Bringing a candidate to campus usually signifies the final stages of the interview process. This important recruitment milestone gives the candidate a chance to better understand your department and the campus community, while also helping search committee members move beyond initial impressions to determine if the candidate is a good fit for the position. In order for a candidate to interview in-person, proof of vaccination or proof of a recent negative COVID test must be submitted to the hiring manager. Managers only need to view the vaccination card or negative test result, not collect or store the information.
However, as we’ve seen during the COVID-19 pandemic, there are times when alternate arrangements for in-person interviews are necessary. Fortunately, with web conferencing technology and a few best practices, you can continue to hold face-to-face interviews when in-person meetings aren’t possible.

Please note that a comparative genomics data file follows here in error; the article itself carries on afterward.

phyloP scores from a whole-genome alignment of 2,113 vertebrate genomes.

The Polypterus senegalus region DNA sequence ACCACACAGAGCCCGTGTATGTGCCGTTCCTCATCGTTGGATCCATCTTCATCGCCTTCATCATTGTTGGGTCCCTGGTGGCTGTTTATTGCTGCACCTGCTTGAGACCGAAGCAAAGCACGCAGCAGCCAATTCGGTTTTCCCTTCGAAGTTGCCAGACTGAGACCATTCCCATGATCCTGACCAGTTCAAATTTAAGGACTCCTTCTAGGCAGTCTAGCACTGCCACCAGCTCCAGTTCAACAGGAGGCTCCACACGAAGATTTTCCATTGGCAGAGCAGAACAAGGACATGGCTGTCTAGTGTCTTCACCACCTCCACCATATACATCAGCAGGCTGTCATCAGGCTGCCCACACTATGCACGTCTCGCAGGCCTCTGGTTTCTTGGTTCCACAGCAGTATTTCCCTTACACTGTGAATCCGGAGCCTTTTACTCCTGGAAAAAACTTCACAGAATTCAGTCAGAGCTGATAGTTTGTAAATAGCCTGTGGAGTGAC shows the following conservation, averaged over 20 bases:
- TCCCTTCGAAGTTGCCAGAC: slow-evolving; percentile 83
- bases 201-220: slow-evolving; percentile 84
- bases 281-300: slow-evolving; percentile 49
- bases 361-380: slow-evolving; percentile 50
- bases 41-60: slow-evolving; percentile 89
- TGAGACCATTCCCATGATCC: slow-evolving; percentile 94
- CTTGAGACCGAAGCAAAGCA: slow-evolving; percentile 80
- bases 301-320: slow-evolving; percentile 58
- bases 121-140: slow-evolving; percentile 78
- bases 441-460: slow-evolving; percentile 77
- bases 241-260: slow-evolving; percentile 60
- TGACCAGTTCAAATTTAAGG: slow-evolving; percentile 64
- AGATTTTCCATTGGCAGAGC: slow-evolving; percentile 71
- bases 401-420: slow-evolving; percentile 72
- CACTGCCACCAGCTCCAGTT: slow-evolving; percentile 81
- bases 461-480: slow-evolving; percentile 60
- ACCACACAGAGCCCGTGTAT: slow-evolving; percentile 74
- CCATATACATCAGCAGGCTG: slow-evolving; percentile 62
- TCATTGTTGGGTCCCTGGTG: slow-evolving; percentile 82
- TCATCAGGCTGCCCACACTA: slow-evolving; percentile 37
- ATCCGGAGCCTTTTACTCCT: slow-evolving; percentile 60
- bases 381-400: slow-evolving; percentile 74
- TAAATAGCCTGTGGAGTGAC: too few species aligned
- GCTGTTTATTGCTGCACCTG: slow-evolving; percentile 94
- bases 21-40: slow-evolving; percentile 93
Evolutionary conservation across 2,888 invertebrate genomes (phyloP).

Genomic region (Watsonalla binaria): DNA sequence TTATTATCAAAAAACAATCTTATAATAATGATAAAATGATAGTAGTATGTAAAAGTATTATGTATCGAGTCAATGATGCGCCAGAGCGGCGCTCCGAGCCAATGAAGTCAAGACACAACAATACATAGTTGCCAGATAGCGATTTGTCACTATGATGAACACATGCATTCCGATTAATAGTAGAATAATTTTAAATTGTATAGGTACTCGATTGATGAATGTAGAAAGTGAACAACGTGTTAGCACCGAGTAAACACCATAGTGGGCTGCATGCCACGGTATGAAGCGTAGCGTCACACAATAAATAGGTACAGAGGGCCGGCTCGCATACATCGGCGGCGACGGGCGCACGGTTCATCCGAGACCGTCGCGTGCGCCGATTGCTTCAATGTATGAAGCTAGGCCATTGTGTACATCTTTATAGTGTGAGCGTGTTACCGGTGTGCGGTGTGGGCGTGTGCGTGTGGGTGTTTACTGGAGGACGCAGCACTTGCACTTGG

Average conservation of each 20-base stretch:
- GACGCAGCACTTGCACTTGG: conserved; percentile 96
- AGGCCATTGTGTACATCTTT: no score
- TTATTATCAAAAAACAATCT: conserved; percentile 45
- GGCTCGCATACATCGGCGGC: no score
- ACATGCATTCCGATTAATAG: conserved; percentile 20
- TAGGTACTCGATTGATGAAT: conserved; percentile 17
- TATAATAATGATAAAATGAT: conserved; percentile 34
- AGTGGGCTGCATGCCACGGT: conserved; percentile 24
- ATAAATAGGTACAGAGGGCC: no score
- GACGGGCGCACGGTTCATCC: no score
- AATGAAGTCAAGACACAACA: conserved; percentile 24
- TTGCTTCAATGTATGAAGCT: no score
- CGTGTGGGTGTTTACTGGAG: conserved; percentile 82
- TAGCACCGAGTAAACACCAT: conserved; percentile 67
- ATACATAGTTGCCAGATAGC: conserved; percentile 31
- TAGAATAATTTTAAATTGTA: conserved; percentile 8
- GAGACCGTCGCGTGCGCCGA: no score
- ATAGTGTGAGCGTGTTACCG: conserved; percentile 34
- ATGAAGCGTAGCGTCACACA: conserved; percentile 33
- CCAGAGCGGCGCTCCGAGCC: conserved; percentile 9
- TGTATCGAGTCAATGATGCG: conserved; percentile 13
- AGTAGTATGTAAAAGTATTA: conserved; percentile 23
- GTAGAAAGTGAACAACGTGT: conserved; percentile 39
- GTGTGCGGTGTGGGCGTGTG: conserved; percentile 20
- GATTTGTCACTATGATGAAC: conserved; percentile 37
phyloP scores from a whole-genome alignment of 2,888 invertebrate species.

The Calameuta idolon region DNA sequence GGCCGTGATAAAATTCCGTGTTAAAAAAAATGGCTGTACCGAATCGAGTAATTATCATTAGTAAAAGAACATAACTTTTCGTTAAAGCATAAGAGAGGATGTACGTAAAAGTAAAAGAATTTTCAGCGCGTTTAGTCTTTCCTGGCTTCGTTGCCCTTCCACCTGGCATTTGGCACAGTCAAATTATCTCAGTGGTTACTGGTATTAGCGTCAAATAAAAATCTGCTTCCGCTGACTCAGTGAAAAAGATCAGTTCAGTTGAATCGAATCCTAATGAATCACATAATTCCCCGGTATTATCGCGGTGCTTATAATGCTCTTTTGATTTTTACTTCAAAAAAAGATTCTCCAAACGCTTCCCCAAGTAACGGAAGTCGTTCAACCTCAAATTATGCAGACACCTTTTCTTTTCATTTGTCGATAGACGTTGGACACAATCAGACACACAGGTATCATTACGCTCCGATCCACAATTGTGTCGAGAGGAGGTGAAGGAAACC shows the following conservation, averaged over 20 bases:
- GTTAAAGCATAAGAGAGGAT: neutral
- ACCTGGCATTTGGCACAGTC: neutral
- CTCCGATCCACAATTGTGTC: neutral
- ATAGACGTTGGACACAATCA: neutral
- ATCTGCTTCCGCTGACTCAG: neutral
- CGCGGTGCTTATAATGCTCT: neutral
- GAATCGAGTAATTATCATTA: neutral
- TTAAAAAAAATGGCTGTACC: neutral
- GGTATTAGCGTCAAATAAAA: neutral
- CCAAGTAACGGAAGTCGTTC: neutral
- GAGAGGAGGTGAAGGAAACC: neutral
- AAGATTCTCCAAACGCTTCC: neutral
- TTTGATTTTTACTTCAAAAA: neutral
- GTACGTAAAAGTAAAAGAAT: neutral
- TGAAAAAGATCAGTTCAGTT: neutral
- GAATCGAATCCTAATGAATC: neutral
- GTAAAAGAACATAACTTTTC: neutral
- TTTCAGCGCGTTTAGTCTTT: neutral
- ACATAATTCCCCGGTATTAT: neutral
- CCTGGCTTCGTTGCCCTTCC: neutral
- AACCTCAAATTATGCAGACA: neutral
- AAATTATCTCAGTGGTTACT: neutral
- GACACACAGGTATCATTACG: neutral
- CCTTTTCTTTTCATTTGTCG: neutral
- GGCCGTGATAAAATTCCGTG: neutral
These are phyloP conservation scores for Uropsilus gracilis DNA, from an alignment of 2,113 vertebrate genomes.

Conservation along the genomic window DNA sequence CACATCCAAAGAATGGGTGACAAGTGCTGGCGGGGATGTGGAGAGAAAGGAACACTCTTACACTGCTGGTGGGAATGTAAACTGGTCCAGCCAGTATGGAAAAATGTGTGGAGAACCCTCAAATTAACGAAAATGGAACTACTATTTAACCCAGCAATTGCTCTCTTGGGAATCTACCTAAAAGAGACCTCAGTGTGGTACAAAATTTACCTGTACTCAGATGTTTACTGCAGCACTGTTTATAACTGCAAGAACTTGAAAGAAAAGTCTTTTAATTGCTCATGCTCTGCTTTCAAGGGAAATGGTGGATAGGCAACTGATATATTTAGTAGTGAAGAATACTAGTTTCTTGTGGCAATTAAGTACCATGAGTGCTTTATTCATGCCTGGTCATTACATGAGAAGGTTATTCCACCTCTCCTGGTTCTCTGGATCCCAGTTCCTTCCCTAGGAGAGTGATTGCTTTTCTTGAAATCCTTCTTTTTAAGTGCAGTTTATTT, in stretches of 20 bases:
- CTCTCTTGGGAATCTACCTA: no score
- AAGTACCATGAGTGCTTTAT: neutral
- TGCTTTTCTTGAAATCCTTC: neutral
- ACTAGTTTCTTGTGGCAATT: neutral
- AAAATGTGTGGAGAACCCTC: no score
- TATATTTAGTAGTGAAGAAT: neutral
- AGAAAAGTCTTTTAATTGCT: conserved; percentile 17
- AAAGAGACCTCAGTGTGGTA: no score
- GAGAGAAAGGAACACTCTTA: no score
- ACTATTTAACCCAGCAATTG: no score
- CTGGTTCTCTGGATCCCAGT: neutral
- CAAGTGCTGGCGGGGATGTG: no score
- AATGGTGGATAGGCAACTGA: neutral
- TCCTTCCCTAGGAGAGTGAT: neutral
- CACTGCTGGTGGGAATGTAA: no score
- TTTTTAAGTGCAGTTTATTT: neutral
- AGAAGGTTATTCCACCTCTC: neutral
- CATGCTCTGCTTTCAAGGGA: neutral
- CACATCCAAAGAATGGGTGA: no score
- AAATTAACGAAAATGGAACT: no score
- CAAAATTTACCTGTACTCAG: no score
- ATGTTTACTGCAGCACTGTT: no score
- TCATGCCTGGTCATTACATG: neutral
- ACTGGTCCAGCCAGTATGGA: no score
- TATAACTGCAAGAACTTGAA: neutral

Web Conferencing with Zoom
Information Technology provides Zoom as a secure platform for your virtual interviews. Zoom is a well-known tool that’s easy to use, mobile-friendly and supported by Information Technology. You can provide candidates with a link to enter virtual interviews using the platform. Learn more about Zoom.
Set Up the Interview
The search committee chair should agree on the format for conducting the interviews. There are two ways to host an interview in Zoom: via a standard scheduled meeting or personal room. Standard scheduled meetings offer a unique URL and meeting number to share with candidates, who must have this information to join. A personal room allows you to use the same URL and access code for each virtual interview and offers the option to lock the meeting, so that no one else may enter. When deciding which option to choose, note that a standard scheduled meeting may be cumbersome if you have scheduled back-to-back interviews as your search committee will have to access a new URL and code each time. The one unique URL and code offered by personal rooms means you can simply lock others out until you are ready. Ultimately, the functionality of both options is the same once the meeting begins.